Enter your mobile number or email address below and we'll send you a link to download the free Kindle App. Then you can start reading Kindle books on your smartphone, tablet, or computer - no Kindle device required.
To get the free app, enter your email address or mobile phone number.
Born Believers: The Science of Children's Religious Belief Hardcover – March 20, 2012
Elsevier Sales & Deals
Save up to 50% on textbooks, study guides & resources for your medical specialty.
Frequently Bought Together
Customers Who Bought This Item Also Bought
-- Imam Feisal Abdul Rauf, Chairman, Cordoba Initiative, and author of Moving the Mountain
“Born Believers will challenge the anti-religion camp with Barrett’s careful science. His analysis shows that infants have a natural inclination to believe in a supreme being, and that their subsequent beliefs cannot be explained as the sole result of indoctrination or brainwashing by heavy-handed adults. This book raises profound questions about the origins of theism and the place of religious belief in human affairs.”
-- Larry Dossey, M.D., author of Healing Words and The Power of Premonitions
“For those of us adults who have wondered from where our certainty derives that there is a Divine Force embedded within the world and in our lives, Justin Barrett in Born Believers provides the well-documented answer. My research into the physical and biological wonders of life’s cosmic development cemented this belief for me, but the origins, the initial stirrings, had always eluded me. Barrett’s well-written book solved that quandary.”
-- Gerald Schroeder, Ph.D., author of The Science of God and God According To God
“A fascinating and readable account of why religious beliefs are
perfectly normal and virtually universal. In an age of atheism, this
book will challenge widespread assumptions that nonbelief is the default
and that children must be indoctrinated to believe. Jam-packed with
insight and wit, Born Believers should be required reading for all
parents and for anyone else interested in the spiritual lives of children.”
--Robert A. Emmons, Professor of Psychology, University of California,
Davis and Past-President, American Psychological Association’s Division of the
Psychology of Religion
“A must read for anyone interested in knowing where and how spirituality develops in our life and our brain. A great combination of stories and information that will provide everyone with a new way of thinking about our beliefs.” (Andrew Newberg, MD., author of How God Changes Your Brain and Why God Won't Go Away)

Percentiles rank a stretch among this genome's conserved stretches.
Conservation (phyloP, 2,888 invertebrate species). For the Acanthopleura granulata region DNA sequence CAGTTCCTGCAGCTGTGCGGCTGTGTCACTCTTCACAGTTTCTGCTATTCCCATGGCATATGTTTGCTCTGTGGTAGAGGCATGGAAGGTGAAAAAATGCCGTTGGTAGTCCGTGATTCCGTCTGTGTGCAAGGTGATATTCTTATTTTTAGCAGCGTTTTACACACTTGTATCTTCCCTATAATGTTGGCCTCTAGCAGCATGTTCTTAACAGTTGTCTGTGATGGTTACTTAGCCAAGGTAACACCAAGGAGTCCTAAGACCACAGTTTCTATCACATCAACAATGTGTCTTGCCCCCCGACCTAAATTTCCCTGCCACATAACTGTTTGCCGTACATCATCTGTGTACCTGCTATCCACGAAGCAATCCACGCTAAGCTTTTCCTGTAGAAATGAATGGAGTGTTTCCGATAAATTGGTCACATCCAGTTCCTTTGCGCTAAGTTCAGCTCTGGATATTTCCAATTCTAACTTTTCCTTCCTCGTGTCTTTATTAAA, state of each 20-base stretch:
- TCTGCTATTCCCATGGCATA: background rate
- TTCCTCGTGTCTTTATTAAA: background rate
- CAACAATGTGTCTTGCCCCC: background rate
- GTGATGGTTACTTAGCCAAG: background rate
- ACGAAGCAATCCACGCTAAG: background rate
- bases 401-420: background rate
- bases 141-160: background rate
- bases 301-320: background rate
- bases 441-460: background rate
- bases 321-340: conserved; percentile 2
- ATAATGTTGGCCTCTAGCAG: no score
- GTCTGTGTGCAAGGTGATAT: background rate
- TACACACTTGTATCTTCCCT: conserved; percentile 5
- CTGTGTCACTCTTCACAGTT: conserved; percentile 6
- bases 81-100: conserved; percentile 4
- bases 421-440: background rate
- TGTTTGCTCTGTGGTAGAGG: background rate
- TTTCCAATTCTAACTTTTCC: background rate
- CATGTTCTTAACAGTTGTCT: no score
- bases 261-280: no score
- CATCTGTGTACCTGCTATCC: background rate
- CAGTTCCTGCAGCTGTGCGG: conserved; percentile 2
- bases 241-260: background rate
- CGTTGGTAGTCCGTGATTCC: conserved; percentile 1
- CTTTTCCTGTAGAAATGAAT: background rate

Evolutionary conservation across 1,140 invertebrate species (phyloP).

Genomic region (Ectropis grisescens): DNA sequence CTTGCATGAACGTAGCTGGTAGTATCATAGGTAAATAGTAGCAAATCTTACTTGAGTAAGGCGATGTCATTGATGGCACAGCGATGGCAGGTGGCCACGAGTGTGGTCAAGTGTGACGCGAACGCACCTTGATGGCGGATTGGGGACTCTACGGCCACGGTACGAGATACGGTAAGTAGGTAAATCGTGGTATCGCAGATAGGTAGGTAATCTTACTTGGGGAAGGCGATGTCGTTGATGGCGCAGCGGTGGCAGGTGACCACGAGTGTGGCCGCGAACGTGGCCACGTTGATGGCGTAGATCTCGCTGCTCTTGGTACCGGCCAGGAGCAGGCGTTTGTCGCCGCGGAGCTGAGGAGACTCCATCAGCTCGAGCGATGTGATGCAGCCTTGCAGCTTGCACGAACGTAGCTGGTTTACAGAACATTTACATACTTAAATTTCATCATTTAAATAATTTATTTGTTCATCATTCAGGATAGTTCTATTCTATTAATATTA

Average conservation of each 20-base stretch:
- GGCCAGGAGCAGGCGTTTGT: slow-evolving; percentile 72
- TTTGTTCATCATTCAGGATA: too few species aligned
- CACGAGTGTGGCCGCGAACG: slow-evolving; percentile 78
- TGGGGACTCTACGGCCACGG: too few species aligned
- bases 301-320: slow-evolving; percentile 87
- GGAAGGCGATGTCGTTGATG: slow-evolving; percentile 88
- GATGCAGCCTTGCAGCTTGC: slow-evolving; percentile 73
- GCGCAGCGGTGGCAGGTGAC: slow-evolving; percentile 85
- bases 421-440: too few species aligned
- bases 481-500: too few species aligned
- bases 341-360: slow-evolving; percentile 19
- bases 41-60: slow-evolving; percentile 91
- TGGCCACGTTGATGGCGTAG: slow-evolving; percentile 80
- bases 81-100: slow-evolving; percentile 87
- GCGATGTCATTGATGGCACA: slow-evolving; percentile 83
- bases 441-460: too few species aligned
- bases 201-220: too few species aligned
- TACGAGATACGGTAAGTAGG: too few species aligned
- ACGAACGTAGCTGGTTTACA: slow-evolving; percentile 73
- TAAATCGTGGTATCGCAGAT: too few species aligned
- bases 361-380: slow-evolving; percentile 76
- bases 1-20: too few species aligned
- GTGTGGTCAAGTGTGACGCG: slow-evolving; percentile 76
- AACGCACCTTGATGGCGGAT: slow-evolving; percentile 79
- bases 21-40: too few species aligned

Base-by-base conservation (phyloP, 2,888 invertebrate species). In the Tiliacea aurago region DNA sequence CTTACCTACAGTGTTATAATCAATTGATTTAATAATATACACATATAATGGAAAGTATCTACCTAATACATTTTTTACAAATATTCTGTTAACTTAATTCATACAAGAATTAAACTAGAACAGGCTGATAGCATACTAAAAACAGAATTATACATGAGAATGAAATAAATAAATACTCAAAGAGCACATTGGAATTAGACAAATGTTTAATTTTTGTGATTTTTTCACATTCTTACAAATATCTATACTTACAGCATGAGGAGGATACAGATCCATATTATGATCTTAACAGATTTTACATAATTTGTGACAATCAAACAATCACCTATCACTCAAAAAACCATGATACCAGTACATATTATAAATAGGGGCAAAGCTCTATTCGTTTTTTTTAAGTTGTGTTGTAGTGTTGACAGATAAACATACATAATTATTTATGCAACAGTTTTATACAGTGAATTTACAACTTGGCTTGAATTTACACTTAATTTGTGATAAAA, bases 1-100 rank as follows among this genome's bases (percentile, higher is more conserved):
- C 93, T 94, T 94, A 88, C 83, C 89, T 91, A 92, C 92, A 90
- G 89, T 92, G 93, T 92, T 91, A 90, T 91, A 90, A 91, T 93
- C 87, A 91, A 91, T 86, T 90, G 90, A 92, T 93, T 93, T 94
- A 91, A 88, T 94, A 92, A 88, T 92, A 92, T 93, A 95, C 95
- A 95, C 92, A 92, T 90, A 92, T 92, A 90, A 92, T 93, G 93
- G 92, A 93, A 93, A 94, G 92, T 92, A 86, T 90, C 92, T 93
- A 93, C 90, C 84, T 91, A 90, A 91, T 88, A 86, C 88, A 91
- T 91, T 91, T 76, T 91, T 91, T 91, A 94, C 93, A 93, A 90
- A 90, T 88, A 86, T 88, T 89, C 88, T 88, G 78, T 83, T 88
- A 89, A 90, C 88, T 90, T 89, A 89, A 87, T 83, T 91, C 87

About the Author
If you’re the author, publisher, or rights holder of this book, let ACX help you produce the audiobook.Learn more.
Top Customer Reviews
Born Believers summarizes some findings of contemporary cognitive and evolutionary psychology that suggest humans have an "instinct for religion." Barrett hypothesizes this instinct is based in something like the hypothetical "Language Acquisition Device," emerging in infancy and developing in children apart from any cultural influences but declining in power with age. Barrett uses western and non-western studies plus some anthropological data to make a case for there being several points of "natural religion" that nearly all people will normally gravitate toward, at least early in their life. Barrett does not spend much time speculating why this is the case, what good it is, and what problems it may cause. Instead he wishes to complicate skeptical arguments from Freud to the New Atheists that describe religious belief as infantile, illusory, and natural to outgrow if one is not exposed to religious indoctrination in one's family or culture. Barrett succeeds at all this, but his last three chapters are almost not worth reading. They fall into a confusing, disingenuous attempt to explain why atheists exist with mock suggestions for how they can build their confidence and numbers. This chapter seems to develop into satire with a polemical edge. The last two chapters advocate and prescribe both religious inquiry and passive indoctrination that will only make sense to western readers with some type of Christian background. Most will find Barrett's prescriptions too committed to a specific, rather deistic construction of God to jibe with their religious tradition.Read more ›
However, in Chapter 8 ("So Stupid They'll Believe Anything?") Barrett focuses on the subject of the religious indoctrination of children, and asks if this is the primary reason for religious propagation. While Barrett reaches some valid conclusions regarding the limitations and applicability of indoctrination, he fails to see the obvious, which is this: early on, children are subject to indoctrination primarily by way of unthinking mimicry via parental example, whereas later on they become indoctrinated because of fear. Barrett's kindly grandparents are acting not so much out of altruism and goodness, but out of fear of what may happen to them if they don't; their very young grandchildren simply don't understand any of this.
Barrett details the hypothetical example of a person who, for whatever reason, decides to believe in ghosts, and how this belief can propagate down through generations of family members, and he compares this situation with a similar decision to believe in trans-dimensional cows and mind-reading socks. But normal human beings, even children, are not afraid of trans-dimensional cows and mind-reading socks. They're afraid of ghosts simply because ghosts, if real, can hurt you. Young children come to the conclusion -- rationally reinforced as they reach the age of reason -- that there may be some very negative supernatural consequences for refusing to believe in a god or gods and paying them due tribute, usually by way of some kind of ritualistic behavior.Read more ›